This amendment will address those issues.
Time is short, and other noble Lords wish to speak to this amendment, but I will make one further point; again, it is one I raised on Second Reading. It relates to the sensible presumption against prosecution set out in Part 1 of the Bill, which, if understood correctly, is intrinsically related to this issue of duty of care. It has been argued that this presumption against prosecution is not needed because there are very few prosecutions. But that is not the point. The point is that there have been an outrageous number of allegations and investigations that have proved to be groundless, resulting, quite properly, in very few prosecutions. It is well recorded that a virtual industry to pillory British soldiers was set up following the unpopular intervention in Iraq in 2003. As the present Secretary of State for Defence has said, for example:
“In 2004, Phil Shiner, a lawyer, went fishing. He fished for stories, he fished for victims and he fished for terrorists.”—[Official Report, Commons, 23/9/20; col. 984.]
A carefully thought through and properly worded statement of the duty of care would prevent such outrageous behaviour.
I have a final word on this understanding of a presumption not to prosecute. It will help investigators and possible victims to get to the truth, because soldiers will know that they can answer questions designed to establish the facts of the matter without fearing that the questioning will inexorably lead to a prosecution. Of course, if there is new and compelling evidence against someone, that is a different matter—but most investigations merely set out to establish the facts of an incident. That is a right and proper process, which in the majority of cases should be conducted free from the shadow of prosecution. I beg to move.
My Lords, it is a real privilege to follow the noble and gallant Lord, Lord Dannatt, whom I greatly respect. He has raised some of the issues that we have been discussing over the last two days. I have made my views well known on those aspects, and I do not propose to challenge what he has just said. He is absolutely right in requiring there to be a duty of care set out in statute—a touchstone whereby the ways in which service personnel are dealt with can be tested.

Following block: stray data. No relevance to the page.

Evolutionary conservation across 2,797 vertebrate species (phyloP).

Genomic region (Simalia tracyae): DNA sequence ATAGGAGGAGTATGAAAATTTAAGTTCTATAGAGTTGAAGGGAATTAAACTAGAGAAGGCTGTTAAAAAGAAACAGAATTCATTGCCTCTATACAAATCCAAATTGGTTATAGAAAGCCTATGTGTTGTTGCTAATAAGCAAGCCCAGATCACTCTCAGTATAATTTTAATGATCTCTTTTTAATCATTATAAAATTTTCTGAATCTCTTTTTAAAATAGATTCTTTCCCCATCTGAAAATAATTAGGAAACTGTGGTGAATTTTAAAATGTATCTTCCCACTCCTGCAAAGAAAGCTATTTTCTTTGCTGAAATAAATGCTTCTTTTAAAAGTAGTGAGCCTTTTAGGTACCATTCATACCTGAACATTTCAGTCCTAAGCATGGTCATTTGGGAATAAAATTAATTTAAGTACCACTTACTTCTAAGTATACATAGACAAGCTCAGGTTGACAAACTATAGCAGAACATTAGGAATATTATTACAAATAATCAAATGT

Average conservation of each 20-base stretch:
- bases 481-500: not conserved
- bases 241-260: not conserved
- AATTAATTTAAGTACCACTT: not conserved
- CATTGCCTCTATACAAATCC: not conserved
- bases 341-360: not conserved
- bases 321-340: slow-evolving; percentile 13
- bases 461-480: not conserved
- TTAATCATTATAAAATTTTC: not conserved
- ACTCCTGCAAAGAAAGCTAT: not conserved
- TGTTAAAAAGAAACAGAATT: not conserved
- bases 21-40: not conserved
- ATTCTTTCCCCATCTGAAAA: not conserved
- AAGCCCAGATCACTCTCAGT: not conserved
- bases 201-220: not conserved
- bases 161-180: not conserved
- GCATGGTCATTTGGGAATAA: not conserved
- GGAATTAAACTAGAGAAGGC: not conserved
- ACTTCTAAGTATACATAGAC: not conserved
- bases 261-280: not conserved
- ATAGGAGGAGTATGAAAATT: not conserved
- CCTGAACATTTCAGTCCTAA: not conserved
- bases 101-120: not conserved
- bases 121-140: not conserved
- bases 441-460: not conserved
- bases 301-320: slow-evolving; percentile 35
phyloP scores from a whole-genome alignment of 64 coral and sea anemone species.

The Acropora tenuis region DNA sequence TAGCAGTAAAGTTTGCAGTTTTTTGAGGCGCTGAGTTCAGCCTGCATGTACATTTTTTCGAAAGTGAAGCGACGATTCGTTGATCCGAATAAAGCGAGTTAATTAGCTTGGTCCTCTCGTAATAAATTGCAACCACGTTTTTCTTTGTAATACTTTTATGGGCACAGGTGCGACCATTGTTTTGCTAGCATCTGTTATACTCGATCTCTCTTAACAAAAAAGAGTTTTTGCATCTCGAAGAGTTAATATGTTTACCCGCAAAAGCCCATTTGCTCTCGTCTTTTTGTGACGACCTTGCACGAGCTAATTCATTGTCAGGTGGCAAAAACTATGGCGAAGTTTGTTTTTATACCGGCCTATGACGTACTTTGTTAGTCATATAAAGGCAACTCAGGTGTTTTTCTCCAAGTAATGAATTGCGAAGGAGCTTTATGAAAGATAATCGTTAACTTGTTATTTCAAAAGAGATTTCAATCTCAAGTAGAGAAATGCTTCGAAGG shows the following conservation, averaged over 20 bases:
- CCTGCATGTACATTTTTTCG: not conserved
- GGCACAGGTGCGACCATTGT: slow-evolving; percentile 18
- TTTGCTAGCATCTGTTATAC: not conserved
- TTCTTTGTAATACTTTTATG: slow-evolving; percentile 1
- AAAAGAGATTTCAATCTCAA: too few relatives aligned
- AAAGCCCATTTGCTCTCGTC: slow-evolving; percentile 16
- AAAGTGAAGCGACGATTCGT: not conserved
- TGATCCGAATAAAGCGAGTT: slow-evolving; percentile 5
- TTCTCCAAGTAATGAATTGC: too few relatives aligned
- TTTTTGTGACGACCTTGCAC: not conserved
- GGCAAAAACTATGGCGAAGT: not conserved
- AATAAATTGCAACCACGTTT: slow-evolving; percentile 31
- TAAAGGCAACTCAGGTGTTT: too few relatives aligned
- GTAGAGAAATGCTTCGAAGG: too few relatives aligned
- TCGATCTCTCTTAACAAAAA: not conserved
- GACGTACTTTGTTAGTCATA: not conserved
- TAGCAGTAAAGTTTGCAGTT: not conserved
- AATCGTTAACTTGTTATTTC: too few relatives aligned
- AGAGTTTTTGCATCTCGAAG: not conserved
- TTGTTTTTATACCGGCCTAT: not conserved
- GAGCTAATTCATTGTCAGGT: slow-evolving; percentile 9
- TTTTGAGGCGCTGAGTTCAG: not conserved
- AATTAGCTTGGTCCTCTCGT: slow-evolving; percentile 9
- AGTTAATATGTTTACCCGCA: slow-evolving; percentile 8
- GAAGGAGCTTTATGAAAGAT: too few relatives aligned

In our own way, those who have practised in courts martial have seen the sort of improvements to which the noble and gallant Lord referred. I recall that, at the first court martial that I went to, there was a lot of swishing of swords—swords pointed at the guilty man when the decision was announced, and so on. Also, I think I played some part in the abolition of the process whereby an accused in a Navy court martial was marched into the court with a cutlass at his back. I put down a Question questioning that particular practice and, when I got up to hear the Answer from the noble Lord, Lord Bach, he announced that the practice had been abolished. But that is only symbolic of the very considerable changes that have taken place in the court martial system, which I believe have brought greater fairness and fewer problems of what one might call “shock and awe”—of a soldier going in to stand trial before a court martial of senior officers. In that way, we have sought I think to modernise the old court martial system, and we have been successful in that. If that sort of movement could be applied generally and not just in the very narrow area to which I have referred, it would be a very good thing. I wholly support the noble and gallant Lord in his amendment.
My Lords, I speak in support of this amendment, to which I have attached my name. In doing so, I convey the apologies of my noble and gallant friend Lord Boyce, whose name is also on the amendment but who is prevented by a medical issue from speaking this afternoon.
To explain why my noble and gallant friend and I support the amendment, it is necessary for me to go back to the very purpose of the Bill. It is in the Minister’s own words to reassure service personnel and veterans that the Government have their back and that they will be offered a degree of protection from the pressures and strains of malicious prosecutions. But the Government know that prosecutions are not the issue; that much has been widely acknowledged during debates on the Bill to this point. It is the seemingly endless cycle of accusations and investigations that is casting such a shadow over our service personnel and veterans, not the prospect of being brought to trial.
It is a principle of our legal system that an accused person is innocent until proved guilty—but this is true only in a narrow legal sense. It simply means that the burden of proof lies with the accuser, not the defender; it does not mean that an accused person is treated as innocent. For example, they may be held in detention. They are certainly subject to the wondering if not outright suspicion of observers, and they certainly suffer the agonies of uncertainty and the mortification of being suspected of and, in the minds of some, guilty of a criminal offence. The strain on them and their families is immense. Can anyone doubt the anguish that assailed those accused as a result of Operation Midland, despite the fact that not only were there no prosecutions but their accuser was shown to be lying? Can anyone deny that they suffered acutely—and in some cases still do?